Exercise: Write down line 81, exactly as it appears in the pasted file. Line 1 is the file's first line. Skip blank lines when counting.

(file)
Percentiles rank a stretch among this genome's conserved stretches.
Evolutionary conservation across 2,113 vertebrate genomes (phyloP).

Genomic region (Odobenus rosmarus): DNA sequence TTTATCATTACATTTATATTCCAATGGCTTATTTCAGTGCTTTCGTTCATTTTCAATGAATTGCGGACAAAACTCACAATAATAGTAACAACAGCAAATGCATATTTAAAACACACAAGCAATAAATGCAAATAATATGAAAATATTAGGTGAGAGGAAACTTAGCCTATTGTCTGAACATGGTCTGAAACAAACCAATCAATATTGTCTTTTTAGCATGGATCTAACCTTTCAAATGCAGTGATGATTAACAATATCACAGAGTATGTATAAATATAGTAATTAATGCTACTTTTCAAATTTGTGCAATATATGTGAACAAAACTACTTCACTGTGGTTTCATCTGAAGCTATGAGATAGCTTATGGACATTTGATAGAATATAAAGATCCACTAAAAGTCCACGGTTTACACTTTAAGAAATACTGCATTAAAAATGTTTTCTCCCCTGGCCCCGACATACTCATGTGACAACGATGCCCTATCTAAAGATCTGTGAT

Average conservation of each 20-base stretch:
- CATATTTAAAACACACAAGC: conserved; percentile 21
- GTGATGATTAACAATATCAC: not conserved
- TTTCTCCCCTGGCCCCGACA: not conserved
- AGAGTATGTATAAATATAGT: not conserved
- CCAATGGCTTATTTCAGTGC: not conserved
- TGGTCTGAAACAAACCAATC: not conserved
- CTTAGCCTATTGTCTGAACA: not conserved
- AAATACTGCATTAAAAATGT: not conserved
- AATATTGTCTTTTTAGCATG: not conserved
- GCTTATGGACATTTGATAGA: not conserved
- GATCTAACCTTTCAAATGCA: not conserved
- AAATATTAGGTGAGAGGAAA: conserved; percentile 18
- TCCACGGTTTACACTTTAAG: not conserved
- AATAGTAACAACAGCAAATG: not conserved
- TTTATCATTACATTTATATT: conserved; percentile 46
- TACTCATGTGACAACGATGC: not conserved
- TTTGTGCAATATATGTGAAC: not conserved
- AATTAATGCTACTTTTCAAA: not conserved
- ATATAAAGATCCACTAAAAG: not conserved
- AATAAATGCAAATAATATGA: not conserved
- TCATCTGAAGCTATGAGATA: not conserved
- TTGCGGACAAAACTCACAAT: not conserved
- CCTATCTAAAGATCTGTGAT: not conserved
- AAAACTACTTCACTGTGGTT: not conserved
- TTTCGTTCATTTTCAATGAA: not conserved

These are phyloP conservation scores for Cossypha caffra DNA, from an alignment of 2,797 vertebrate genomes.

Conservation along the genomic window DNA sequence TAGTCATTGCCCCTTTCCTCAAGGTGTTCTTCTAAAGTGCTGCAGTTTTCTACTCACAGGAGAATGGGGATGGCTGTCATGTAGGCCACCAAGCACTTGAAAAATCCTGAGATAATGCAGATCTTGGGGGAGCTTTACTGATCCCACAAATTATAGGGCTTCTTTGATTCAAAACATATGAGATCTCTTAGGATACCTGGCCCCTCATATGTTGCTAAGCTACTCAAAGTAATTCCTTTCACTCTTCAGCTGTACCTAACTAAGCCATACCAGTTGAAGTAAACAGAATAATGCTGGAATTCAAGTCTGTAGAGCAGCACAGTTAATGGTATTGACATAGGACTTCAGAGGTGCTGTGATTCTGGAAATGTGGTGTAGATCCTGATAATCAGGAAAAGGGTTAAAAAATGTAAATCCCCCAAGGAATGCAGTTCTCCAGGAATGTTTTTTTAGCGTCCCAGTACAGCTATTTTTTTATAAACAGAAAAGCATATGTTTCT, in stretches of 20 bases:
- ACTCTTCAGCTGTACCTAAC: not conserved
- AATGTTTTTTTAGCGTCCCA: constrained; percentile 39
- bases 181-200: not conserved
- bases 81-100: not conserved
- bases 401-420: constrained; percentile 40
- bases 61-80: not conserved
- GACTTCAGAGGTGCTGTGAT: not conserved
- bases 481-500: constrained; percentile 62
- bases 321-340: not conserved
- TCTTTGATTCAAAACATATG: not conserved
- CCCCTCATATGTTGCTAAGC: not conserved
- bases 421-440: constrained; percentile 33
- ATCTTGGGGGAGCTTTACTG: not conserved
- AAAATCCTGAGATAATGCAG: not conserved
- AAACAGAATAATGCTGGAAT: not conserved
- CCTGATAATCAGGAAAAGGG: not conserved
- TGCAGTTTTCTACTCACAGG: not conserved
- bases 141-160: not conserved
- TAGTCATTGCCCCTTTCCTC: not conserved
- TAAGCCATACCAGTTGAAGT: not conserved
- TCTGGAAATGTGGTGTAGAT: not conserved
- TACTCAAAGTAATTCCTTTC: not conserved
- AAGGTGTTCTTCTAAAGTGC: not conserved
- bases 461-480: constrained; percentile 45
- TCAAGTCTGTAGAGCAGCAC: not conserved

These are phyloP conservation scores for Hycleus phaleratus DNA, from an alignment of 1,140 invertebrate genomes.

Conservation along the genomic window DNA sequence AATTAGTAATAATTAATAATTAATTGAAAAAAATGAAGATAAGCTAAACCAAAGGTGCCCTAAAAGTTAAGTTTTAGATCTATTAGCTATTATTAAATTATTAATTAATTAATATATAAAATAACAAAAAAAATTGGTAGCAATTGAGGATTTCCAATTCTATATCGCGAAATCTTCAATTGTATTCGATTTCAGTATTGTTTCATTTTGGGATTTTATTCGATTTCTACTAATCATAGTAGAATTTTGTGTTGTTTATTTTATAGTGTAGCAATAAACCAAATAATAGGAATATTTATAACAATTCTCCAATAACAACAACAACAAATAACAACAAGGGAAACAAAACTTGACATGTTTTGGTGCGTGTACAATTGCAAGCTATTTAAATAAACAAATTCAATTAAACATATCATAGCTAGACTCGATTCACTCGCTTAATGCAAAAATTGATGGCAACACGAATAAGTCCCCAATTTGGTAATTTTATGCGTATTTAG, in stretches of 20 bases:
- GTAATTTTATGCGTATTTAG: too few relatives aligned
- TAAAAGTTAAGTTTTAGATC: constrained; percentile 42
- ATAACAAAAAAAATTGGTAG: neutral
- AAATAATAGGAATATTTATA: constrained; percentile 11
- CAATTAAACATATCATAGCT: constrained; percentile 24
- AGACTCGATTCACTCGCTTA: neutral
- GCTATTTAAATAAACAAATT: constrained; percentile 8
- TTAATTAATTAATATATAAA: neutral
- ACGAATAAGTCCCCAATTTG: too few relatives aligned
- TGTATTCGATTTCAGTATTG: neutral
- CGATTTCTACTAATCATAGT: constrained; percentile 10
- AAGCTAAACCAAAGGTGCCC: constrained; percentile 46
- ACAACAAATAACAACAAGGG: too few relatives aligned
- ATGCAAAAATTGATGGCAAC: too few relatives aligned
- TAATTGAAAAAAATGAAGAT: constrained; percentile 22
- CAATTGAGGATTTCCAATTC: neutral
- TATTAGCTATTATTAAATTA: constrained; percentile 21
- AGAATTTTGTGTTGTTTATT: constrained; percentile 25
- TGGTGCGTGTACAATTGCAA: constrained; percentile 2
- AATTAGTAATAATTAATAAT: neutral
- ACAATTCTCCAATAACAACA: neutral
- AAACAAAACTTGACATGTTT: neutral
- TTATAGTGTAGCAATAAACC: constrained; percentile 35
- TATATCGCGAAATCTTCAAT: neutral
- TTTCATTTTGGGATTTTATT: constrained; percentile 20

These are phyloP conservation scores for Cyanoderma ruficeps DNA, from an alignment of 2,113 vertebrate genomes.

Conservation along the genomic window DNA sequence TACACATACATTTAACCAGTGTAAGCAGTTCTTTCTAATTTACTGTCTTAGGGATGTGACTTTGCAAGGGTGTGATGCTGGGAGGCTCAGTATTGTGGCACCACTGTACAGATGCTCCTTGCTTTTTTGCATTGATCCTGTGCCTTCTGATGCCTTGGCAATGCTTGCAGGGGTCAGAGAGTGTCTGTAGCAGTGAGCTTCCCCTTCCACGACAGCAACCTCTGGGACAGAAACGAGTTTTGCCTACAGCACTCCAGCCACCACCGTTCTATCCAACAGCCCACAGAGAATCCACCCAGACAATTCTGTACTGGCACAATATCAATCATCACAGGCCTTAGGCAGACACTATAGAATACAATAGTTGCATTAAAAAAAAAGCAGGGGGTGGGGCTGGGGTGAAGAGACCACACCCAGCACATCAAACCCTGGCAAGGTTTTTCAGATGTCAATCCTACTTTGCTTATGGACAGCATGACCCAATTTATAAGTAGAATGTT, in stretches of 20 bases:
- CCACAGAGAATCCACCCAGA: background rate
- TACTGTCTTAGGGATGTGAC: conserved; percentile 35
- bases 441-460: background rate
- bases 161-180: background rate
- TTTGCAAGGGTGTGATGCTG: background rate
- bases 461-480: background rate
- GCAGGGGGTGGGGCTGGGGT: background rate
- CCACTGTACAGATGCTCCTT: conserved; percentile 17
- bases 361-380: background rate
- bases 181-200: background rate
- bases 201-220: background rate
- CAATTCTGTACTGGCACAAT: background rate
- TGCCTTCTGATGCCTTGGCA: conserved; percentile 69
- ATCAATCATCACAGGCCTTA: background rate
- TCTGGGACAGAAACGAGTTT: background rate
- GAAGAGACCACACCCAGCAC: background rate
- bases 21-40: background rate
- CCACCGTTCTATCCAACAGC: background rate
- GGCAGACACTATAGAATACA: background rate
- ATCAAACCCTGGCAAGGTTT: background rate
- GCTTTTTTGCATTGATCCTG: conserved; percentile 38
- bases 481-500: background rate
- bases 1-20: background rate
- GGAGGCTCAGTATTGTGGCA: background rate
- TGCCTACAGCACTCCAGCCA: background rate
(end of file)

- TTATAGTGTAGCAATAAACC: constrained; percentile 35